As the incoming director of the Center for Bioinformatics and Computational Biology at NIGMS, Eric Jakobsson has had to make a few sacrifices. For one, he now has to spend his Tuesday mornings flying to Washington, DC, from Illinois, where he leads a research group in physiology at the University of Illinois at Urbana-Champaign, and his Saturday mornings flying back to the Midwest. For another, he has to complicate his relatively stress-free life as a tenured academic for the complex challenge of steering a new and somewhat roughly defined initiative through the halls of NIH.
But Jakobsson is trying his best not to see these changes as sacrifices. The commute to Washington puts him on a schedule on par with that of his wife, who travels to Springfield part of every week as a representative in the Illinois state legislature, and he’s happy to take on responsibilities in addition to his work as an academic. In fact, he plans to perform both duties for “as long as my strength holds out,” says the 64-year-old physicist-by-training.
When Jakobsson started his new job as director of CBCB (or CB2 as he calls it) in late May, his responsibilities hadn’t yet been written in stone. But he says his role will be to use the extramural program, with a budget of several million dollars per year, to support projects that supply computational tools and power for making sense of the overwhelming crush of data now coursing into databases from high-throughput biology experiments.
His two primary thrusts thus far, he says, involve coordinating a large nationwide distributed software engineering project to provide researchers with robust tools for managing and interpreting biological data, and to encourage programmers to make their bioinformatics programs interoperable, much the way today’s desktop programs like Microsoft Explorer and Outlook feed off of each other’s capabilities. “The missing piece is how to exploit all this computing power to deal with the enormous amounts of biomedical data, with the goal of improving people’s health,” he says.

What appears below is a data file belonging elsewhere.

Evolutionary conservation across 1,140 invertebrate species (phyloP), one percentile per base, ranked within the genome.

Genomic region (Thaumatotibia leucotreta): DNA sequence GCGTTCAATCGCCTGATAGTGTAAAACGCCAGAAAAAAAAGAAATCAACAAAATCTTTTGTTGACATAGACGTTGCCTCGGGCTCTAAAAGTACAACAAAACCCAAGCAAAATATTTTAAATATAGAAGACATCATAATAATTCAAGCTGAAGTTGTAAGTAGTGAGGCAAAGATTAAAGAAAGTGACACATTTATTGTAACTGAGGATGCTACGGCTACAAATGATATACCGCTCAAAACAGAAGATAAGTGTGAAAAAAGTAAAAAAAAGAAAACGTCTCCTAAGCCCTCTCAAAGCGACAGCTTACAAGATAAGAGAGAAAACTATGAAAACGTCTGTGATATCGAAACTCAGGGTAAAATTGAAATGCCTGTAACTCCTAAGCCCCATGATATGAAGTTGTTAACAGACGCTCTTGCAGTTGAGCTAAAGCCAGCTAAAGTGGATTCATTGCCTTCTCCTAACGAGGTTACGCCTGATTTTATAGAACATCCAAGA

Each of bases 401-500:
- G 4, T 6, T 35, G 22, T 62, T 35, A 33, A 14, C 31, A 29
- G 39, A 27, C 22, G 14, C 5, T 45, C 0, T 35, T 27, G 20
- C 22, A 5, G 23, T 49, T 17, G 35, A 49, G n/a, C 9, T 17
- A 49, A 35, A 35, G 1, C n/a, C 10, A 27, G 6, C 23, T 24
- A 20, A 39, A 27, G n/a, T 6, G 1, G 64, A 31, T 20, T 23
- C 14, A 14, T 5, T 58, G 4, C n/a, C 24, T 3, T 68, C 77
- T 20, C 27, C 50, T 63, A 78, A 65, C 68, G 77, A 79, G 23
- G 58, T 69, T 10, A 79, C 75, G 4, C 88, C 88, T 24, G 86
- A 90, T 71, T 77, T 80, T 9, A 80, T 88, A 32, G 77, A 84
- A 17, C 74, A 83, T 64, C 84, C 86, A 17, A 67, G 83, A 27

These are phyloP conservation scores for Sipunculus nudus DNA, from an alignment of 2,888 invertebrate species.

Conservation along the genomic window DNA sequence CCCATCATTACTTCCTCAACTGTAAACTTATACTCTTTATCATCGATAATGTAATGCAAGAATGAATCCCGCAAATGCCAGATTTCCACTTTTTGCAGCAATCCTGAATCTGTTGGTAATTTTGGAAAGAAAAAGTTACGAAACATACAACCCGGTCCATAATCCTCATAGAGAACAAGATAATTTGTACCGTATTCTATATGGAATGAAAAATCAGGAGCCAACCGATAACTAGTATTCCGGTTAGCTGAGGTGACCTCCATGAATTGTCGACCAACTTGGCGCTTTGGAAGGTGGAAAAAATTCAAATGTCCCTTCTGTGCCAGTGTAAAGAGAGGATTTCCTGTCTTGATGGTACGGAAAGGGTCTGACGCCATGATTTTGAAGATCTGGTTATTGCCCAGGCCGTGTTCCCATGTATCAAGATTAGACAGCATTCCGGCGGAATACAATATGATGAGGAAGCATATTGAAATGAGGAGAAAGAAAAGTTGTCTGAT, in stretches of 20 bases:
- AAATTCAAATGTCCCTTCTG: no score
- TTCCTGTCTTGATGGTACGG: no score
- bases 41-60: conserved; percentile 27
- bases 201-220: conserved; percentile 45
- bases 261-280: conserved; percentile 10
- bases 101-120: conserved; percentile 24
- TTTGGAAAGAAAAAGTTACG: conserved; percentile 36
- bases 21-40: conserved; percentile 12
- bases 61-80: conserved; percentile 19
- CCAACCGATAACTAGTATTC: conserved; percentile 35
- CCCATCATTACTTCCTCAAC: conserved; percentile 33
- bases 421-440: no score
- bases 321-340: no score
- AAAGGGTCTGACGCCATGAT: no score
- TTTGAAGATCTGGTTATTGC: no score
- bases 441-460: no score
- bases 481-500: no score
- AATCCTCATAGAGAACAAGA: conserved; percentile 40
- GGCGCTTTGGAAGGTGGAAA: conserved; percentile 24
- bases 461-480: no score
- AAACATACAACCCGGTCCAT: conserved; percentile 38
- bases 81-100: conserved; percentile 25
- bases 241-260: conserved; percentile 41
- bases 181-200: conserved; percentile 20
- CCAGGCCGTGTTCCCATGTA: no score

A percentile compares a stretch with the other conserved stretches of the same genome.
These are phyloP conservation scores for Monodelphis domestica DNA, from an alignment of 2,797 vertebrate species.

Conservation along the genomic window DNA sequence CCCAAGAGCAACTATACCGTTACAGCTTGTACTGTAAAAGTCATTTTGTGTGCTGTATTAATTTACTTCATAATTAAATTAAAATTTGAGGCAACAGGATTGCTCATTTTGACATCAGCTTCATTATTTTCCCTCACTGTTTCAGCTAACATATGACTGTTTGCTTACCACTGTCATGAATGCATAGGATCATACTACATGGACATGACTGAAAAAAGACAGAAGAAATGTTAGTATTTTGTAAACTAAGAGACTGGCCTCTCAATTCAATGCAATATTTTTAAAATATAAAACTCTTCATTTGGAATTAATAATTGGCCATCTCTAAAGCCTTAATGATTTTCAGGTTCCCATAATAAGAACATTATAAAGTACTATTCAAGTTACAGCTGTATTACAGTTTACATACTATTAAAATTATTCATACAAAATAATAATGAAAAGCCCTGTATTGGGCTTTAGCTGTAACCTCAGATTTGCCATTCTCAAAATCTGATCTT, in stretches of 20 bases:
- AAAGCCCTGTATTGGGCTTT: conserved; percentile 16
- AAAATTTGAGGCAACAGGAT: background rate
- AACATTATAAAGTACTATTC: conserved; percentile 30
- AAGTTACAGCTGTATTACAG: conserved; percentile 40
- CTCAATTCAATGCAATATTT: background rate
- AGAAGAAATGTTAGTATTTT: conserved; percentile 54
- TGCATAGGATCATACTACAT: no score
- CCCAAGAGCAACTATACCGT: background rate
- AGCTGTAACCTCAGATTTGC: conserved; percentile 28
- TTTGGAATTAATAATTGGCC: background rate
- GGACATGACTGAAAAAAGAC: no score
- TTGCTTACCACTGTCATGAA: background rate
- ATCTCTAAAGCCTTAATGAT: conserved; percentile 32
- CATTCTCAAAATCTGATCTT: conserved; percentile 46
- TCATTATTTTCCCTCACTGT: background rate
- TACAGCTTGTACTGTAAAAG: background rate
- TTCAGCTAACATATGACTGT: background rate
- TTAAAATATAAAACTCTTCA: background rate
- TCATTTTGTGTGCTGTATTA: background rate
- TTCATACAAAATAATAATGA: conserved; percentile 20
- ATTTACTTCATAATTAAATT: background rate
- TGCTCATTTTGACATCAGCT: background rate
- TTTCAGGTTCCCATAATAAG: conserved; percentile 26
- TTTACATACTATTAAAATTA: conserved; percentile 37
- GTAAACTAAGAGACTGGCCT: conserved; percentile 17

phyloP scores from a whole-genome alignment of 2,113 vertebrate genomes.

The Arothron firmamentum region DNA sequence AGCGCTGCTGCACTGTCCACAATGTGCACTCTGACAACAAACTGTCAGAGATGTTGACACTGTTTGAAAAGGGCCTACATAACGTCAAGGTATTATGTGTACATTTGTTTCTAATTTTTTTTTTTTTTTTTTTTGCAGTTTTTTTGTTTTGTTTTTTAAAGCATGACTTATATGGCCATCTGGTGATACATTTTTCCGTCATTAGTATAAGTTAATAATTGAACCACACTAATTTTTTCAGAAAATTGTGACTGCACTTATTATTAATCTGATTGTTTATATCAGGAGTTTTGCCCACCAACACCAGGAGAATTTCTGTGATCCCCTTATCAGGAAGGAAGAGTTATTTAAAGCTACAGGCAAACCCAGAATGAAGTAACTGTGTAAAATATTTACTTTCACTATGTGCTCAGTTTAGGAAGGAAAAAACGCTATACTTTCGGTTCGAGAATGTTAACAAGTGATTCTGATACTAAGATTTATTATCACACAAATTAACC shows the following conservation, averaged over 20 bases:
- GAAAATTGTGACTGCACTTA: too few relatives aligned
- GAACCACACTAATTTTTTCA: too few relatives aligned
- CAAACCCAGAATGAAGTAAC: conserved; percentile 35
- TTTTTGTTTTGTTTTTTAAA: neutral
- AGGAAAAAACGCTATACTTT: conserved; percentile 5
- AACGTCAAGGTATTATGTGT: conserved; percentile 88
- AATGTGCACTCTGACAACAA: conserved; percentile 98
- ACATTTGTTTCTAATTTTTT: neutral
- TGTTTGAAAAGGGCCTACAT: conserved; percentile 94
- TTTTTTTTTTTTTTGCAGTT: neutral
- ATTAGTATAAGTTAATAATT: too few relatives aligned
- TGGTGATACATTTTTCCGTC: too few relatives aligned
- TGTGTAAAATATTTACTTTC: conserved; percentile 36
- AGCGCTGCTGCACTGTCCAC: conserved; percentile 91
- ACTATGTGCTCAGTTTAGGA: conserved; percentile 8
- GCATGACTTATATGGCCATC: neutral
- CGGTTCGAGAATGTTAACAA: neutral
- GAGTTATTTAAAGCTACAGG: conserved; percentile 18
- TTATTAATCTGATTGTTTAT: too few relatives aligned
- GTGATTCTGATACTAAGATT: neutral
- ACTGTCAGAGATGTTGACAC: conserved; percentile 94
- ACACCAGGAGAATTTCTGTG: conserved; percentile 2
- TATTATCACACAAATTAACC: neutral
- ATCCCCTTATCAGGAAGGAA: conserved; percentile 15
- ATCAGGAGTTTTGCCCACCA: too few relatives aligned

In addition to running CB2, Jakobsson is also taking over the reins of the Biomedical Information Science and Technology Initiative from James Cassatt, who also served as interim director of CB2 during the two-year search for a permanent director. BISTY, as the initiative is affectionately known, is an effort to coordinate all the in-house biomedical computing development programs within NIH and other federal agencies.
Jakobsson says he spent his first few weeks on the job participating in a “road-mapping” project to outline the goals of his two initiatives, and is now waiting for Elias Zerhouni, the director of NIH, and other higher-ups to incorporate that into a mission statement. To make BISTY and CB2 successful on his budget of a few million dollars per year, Jakobsson says he’s relying primarily on the commitment of NIH to advancing the science. “I came into this position with a commitment from people across NIH who really want the institutes to move forward in this area,” he says.
— John S. MacNeil